Korean J Ophthalmol > Volume 35(2); 2021 > Article
Chun, Kim, Kim, Oh, Kim, Kwon, and You: Prevalence and Progression of Stage 0 Macular Hole in Fellow Eyes of Patients with Idiopathic Full-thickness Macular Hole

Abstract

Purpose

To assess the prevalence and progression of a stage 0 macular hole in the fellow eye of patients with an idiopathic full-thickness macular hole.

Methods

The fellow eyes of 189 patients who underwent idiopathic full-thickness macular hole surgery were examined by biomicroscopy and spectral domain-optical coherence tomography (SD-OCT). A subset of 21 fellow eyes with a stage 0 macular hole was observed. Changes in the macular hole were evaluated by biomicroscopy and SD-OCT for an average of 29 months.

Results

Among the 21 eyes, 15 showed no change in perifoveal vitreous detachment (71.4%). Two eyes (9.5%) developed complete vitreofoveal separation, and one of the two developed a separation after progression to stage 1A. Among 21 eyes, 5 (23.8%) developed above stage 1A, and one of the five progressed to stage 1B after five years, which was successfully treated with vitrectomy and gas tamponade.

Conclusions

Perifoveal vitreous detachment in the fellow eye on SD-OCT, defined as a stage 0 macular hole, occurred at an earlier phase than stage 1A macular holes and may progress to an advanced stage. Therefore, patients who undergo macular hole surgery and have a stage 0 macular hole or perifoveal vitreous detachment in the fellow eye should be followed closely.

Fellow eyes of those with a macular hole are likely to develop a full-thickness macular hole or have stronger vitreofoveal adhesion than that in normal eyes [1]. The data on the incidence of bilateral macular holes vary considerably from around 5% to 16%. However, no macular holes were reported to occur in the fellow eye when the vitreous was detached [2]. Persistent vitreofoveal adhesion in eyes with perifoveal vitreous detachment (PVD) is thought to be the leading cause of macular holes [3,4]. In 2004, Chan et al. [5] proposed the concept of stage 0 macular hole to designate fellow eyes with a normal macular figure on optical coherence tomography (OCT) but a posterior hyaloid still attached to the foveal center. They proposed calling cases with partial PVD but no foveal cyst “stage 0 macular hole,” and estimated an almost six-fold increase in risk for patients with stage 0 macular holes in their fellow eyes. However, a study by Chan et al. [5]. was limited by the use of OCT1, which did not allow for a sufficiently accurate assessment of vitreofoveal adhesion.
Today, the use of spectral domain-OCT (SD-OCT) shows slight changes in the foveolar structure before the occurrence of the early foveal cyst that characterizes a stage 1 macular hole or an impending hole. Characteristically, it appears as a slight focal elevation of the inner curvature of the foveal center, minor changes in the cone outer segment tips (COST), a line at the foveal center, and subtle changes in the reflectivity of the center of the foveola along an anteroposterior axis extending from the internal limiting membrane to the inner segment/outer segment junction line. We anticipate that the early diagnosis of and intervention for vitreomacular changes such as a stage 0 macular hole in the fellow eye of one with a macular hole could be useful in preventing a full-thickness macular hole. To our knowledge, there are no reports on the incidence and prognosis of stage 0 macular holes. The purpose of the current study was to assess the prevalence and progression of stage 0 macular holes in the fellow eyes of patients who underwent idiopathic full-thickness macular hole surgery.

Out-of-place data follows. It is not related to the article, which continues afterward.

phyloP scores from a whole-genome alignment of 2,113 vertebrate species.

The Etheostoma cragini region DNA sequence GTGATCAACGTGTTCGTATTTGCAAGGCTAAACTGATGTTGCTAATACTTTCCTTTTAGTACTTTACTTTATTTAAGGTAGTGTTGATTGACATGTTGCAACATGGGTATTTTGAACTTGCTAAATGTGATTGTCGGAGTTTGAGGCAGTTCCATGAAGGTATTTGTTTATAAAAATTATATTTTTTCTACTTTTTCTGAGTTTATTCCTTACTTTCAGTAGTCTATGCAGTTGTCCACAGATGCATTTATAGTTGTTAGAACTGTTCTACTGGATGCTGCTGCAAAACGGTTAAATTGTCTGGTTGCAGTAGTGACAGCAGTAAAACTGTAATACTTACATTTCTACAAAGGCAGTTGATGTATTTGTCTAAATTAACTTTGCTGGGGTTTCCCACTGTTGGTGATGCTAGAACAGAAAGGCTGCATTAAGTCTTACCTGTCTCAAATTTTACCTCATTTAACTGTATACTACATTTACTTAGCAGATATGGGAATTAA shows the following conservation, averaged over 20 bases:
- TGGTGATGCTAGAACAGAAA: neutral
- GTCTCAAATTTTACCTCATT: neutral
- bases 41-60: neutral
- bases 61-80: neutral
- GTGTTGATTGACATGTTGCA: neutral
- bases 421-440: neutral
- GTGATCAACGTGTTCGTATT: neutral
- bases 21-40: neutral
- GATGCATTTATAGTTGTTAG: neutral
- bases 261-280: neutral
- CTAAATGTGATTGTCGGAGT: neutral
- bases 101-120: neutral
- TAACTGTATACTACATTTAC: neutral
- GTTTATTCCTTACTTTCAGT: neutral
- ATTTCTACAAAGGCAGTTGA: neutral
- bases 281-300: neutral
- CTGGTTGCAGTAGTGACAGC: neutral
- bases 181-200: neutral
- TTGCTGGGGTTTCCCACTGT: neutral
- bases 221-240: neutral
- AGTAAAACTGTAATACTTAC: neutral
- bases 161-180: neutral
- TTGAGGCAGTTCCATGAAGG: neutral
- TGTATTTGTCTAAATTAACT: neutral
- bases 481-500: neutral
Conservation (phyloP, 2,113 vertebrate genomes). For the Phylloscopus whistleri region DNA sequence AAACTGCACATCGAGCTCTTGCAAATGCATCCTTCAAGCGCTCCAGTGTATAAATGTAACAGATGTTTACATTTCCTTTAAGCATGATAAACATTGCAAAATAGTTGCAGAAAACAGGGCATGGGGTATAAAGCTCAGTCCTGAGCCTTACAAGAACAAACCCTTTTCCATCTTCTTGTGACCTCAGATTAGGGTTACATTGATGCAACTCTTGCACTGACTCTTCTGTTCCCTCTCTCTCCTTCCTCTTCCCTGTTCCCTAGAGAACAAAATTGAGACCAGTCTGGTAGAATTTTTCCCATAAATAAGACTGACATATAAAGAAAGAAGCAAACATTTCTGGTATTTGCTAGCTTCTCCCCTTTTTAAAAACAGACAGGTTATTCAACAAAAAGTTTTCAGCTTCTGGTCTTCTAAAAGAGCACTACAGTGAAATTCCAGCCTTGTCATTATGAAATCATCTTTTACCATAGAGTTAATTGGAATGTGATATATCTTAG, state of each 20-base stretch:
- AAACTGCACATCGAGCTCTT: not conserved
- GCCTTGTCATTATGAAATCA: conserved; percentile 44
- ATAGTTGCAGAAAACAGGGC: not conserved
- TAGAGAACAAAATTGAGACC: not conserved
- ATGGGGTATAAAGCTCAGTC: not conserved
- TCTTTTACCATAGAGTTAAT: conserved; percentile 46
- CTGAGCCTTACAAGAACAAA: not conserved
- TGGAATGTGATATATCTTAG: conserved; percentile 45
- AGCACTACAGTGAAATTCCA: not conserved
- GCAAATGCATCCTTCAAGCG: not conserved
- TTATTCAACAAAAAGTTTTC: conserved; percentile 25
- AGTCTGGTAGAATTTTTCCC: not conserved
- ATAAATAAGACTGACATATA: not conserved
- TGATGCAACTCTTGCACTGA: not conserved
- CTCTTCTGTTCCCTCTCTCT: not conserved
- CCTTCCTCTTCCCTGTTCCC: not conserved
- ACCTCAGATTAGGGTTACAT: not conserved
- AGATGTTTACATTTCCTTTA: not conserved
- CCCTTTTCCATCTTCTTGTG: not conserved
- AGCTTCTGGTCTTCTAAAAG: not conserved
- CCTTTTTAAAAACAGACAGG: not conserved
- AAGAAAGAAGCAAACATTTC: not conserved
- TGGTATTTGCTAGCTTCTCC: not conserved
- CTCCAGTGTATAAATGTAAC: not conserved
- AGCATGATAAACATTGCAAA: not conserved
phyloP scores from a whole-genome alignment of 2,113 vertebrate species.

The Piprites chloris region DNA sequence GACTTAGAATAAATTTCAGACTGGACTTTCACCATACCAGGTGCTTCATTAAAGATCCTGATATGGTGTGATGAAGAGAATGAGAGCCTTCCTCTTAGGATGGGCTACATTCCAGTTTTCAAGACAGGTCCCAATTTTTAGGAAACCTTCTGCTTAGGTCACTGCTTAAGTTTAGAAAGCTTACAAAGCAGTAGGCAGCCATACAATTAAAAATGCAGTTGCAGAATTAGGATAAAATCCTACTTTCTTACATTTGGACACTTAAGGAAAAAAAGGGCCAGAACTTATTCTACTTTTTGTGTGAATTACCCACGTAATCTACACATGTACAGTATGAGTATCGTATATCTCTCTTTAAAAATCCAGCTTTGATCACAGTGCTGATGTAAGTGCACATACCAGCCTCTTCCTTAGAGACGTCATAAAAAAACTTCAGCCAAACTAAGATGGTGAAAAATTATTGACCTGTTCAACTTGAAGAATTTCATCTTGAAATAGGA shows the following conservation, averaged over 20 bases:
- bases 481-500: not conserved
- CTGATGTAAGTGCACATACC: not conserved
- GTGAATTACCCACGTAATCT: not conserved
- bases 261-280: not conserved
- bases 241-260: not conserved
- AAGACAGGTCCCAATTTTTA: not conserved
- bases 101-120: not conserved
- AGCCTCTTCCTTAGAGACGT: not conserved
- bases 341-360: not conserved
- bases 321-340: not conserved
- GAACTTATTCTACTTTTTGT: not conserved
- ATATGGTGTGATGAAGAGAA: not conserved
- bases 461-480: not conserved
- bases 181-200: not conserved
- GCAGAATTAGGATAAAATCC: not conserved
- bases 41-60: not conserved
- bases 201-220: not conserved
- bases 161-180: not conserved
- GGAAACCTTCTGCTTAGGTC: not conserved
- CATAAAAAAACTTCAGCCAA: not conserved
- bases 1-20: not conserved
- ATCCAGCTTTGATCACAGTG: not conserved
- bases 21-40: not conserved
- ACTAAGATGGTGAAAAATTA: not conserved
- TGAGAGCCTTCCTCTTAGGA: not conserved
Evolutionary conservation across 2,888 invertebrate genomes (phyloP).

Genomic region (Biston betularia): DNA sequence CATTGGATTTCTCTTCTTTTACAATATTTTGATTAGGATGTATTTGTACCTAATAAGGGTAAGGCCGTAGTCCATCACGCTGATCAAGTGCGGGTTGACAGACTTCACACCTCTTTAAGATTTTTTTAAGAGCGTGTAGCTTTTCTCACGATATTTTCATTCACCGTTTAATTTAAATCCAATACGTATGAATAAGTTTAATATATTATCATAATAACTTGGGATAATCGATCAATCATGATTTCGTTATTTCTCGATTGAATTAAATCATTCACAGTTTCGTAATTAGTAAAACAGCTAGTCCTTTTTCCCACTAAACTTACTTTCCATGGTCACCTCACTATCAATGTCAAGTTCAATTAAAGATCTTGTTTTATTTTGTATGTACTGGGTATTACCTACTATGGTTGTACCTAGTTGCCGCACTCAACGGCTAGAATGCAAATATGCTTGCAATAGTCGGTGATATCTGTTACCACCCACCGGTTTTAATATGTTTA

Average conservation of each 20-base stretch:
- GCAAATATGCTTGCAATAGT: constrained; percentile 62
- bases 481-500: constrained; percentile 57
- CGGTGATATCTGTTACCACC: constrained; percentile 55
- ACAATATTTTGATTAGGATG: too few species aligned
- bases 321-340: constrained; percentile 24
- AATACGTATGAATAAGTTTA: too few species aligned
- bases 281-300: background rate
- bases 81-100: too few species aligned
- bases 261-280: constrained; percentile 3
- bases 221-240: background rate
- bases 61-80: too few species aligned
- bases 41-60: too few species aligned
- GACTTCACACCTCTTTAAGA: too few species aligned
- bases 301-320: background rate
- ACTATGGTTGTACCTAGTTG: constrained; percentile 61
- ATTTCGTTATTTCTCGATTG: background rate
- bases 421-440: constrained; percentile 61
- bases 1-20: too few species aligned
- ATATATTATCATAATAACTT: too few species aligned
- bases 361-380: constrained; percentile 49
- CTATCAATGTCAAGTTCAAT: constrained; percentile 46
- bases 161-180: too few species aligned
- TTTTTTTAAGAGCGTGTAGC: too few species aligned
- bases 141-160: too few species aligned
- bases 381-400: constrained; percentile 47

Materials and Methods

This was an observational, retrospective case series using Spectralis SD-OCT (Heidelberg Engineering, Heidelberg, Germany) images to examine the vitreoretinal interface and foveal morphologic features in stage 0 macular holes. We reviewed the charts of 189 asymptomatic fellow eyes of patients who underwent idiopathic full-thickness macular hole surgery at Nune Eye Hospital from January 2010 through June 2016. We excluded patients with high myopia (>6 diopters) or with a history of ocular trauma, and cases in which the fellow eyes had undergone retinal photocoagulation or surgery for complications of retinochoroidal diseases. We used the criteria of the grading system established by Gass [6]. Stage 1 macular hole, or impending macular hole, was demonstrated by a loss of the foveal depression. Stage 1A was a foveolar detachment characterized by the loss of the foveal contour and a lipofuscin-colored spot. Stage 1B was a foveal detachment characterized by a lipofuscin-colored ring. Stage 2 macular hole was defined by a full-thickness break <400 μm in size. Stage 3 macular hole was defined as a further progression to a hole ≥400 μm in size. The posterior hyaloid is noted to be detached over the macula with or without an overlying operculum. Stage 4 macular hole was characterized by a stage 3 macular hole with a complete posterior vitreous detachment and Weiss ring.